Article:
Sunday, January 31, 2010
For the second week, I made the Cream of Mushroom Soup (page 40 of MAFC). I used crimini mushrooms for added flavor. The soup is a multistage process and slightly time-consuming, but well worth the effort. My taste tester pronounced it 'ridiculously delicious.' I agree.
For the third week, I prepared Old-fashioned Chicken Fricassee with Wine-flavored Cream Sauce, Onions, and Mushrooms.
I varied the recipe only slightly, using boneless chicken thighs and incorporating the onions and mushrooms at the beginning. I decided not to strain the sauce, since I wanted all the vegetables to remain, but I would do so if I were serving it to guests, since it makes a more lovely presentation.
This dish, too, was quite delicious, certainly one I would make again. The recipe can be found on page 258.
Alas, there was no week 4, but I may play catch-up in the near future if time allows. After all, I need to finish with a dessert course!
February appears to be Tyler Florence. Hmmm, February with Florence. Not bad.
A slight delay in baking and posting this time, due to travel and illness, but I did make it before the end of the month!
First, the housekeeping:
The January 2010 Daring Bakers’ challenge was hosted by Lauren of Celiac Teen. Lauren chose Gluten-Free Graham Wafers and Nanaimo Bars as the challenge for the month. The sources she based her recipe on are 101 Cookbooks and www.nanaimo.ca.
The first step in this challenge was to make graham crackers, gluten-free if possible, or regular flour as an alternative. Because of time issues, I chose to make regular graham crackers. They were easy and fun to make, and I can personally attest that the raw dough is delicious. (Scraps? What scraps?) Some of the crackers were pulverized to became part of step two, Nanaimo Bars, in honor of the Vancouver Winter Olympics, now just days away. : )
When I realized that the Nanaimo Bars were no-bake cookies (and it took several recipe readings to understand this concept for some reason), then I forged ahead last evening while dinner was cooking.
Impatient family members could barely wait until the cookies had chilled sufficiently.
Then, I had to wait until morning's light to get some moderately decent photos.
We really liked these bar cookies, and, while some bakers declared they were too sweet, I found that using unsweetened coconut toned down the sweetness considerably. My favorite part is the vanilla cream layer.
Now I can cross off Nanaimo Bars from my Life Dessert List.
Stop by the Daring Kitchen to see the many imaginative renditions of these delicious bar cookies.
Saturday, January 30, 2010
I have to say that this is a really, really delicious shrimp bisque. Must be the brandy, right?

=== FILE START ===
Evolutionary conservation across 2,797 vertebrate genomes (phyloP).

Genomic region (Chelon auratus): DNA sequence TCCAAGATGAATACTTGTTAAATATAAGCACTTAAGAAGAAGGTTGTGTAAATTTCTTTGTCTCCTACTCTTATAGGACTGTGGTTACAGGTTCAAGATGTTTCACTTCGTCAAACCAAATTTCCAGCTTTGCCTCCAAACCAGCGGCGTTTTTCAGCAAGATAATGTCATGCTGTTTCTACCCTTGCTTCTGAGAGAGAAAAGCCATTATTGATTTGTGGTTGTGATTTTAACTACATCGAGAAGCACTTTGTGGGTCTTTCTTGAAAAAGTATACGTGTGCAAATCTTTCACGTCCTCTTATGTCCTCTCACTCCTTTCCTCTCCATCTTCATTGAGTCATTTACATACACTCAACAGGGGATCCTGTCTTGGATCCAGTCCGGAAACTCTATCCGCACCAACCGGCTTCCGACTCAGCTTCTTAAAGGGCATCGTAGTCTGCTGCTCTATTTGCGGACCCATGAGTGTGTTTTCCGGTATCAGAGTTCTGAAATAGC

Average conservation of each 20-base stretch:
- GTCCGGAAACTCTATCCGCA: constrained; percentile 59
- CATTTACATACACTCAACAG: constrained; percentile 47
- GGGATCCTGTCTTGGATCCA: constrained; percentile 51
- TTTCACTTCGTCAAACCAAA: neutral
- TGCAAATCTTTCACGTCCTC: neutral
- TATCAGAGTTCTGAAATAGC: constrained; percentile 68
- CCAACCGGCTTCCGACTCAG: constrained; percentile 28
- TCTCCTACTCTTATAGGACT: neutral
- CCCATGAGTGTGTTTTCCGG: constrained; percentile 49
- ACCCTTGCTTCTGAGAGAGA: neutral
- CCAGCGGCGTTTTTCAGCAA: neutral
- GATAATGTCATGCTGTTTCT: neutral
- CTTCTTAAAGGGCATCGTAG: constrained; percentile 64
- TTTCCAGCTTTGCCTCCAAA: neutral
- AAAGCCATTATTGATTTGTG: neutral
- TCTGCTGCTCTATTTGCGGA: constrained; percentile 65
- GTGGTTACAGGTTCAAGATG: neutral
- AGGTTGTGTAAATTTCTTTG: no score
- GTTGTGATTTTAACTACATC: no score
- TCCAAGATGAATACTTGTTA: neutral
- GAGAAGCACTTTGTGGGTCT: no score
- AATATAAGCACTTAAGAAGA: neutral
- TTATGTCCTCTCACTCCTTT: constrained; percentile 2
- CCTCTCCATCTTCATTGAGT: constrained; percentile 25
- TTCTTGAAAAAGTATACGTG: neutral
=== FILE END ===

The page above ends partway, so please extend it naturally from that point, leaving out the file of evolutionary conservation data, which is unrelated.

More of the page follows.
For the last Barefoot Blogger recipe of January, Jennifer of Our Blessed Home chose Shrimp Bisque. This really hit the spot, since I'm at the tail-end of a cold. The pinch of cayenne was perfect.
For those of you who have Barefoot Contessa at Home, the bisque recipe is on page 52. The seafood stock can be found on page 55. Before I realized that, I cooked my shrimp shells in chicken broth to get the same effect. Next time, I will try the stock recipe to compare.
The shrimp are added to the lightly cooked leeks along with some cognac or brandy and sherry, or white wine, in my case.
Once the shrimp are cooked, the mixture is transferred to a food processor and coarsely chopped. I think I would skip this step and just chop the shrimp by hand, maybe even before cooking it. While the texture of the bisque was ok, it would be improved if a) the shrimp were pureed to oblivion, giving a smooth finish; or b) the shrimp were in larger pieces. B would be my choice.
Next comes the bechamel sauce,
to which is added the shrimp-leek mixture, the seafood stock, some tomato paste, and seasonings. The bisque is then gently heated until warm.
I'm glad I only made half a batch; otherwise I would have eaten it all. Before me, as I type this, is the remaining bowl of bisque, reheated, and still very good.
Check out the Barefoot Bloggers to see what everyone did, and what the February offerings will be.
Wednesday, January 27, 2010
After a soggy, three-day stay in Disneyland last week, my dear younger daughter decided to share her nasty cold with me.
I cannot breathe or smell or taste at the moment, so cooking/baking is temporarily on hold until the wee virus-laden beasties go away. I feel badly about missing deadlines for TWD and Daring Bakers, but will do my best to play catch-up soon.
Two Julia recipes are ready to be posted, hopefully by week's end. The remaining baking projects will be forthcoming when my energy level increases.
I can, however, still enjoy everything vicariously through everyone else's blogs.